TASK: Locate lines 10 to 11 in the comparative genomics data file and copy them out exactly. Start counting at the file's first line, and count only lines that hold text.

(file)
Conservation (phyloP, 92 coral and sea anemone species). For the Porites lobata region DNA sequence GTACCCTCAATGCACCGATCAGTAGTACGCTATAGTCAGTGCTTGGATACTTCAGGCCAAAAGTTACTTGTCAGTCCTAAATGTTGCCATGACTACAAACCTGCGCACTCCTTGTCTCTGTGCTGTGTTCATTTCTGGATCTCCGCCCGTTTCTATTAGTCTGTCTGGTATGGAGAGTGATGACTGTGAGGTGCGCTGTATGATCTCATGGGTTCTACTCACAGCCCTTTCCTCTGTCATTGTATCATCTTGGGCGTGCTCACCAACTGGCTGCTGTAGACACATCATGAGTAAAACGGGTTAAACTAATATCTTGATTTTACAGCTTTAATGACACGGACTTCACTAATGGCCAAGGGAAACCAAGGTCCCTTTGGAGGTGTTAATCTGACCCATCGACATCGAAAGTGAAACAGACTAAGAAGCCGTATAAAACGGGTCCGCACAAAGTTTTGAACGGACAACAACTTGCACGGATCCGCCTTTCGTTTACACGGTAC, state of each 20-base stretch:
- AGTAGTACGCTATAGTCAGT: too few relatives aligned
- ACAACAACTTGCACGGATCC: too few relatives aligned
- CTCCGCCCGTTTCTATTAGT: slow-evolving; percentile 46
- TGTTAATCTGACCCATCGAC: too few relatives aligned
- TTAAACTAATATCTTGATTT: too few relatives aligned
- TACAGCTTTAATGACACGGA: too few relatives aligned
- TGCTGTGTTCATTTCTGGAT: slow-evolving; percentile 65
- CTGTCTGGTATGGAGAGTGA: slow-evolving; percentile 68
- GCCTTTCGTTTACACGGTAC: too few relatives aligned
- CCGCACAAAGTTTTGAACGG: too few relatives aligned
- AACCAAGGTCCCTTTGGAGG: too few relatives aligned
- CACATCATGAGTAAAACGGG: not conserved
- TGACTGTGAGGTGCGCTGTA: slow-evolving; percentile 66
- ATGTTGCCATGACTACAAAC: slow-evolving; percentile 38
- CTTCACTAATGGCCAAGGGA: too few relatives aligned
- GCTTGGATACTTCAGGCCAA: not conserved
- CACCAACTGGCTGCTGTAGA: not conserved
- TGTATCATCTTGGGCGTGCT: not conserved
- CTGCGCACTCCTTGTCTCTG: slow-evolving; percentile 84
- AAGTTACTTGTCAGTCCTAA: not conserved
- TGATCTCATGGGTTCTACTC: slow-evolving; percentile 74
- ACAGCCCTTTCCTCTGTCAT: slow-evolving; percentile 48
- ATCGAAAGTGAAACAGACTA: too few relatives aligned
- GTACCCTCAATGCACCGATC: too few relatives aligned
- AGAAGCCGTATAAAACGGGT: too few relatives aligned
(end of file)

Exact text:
- GCCTTTCGTTTACACGGTAC: too few relatives aligned
- CCGCACAAAGTTTTGAACGG: too few relatives aligned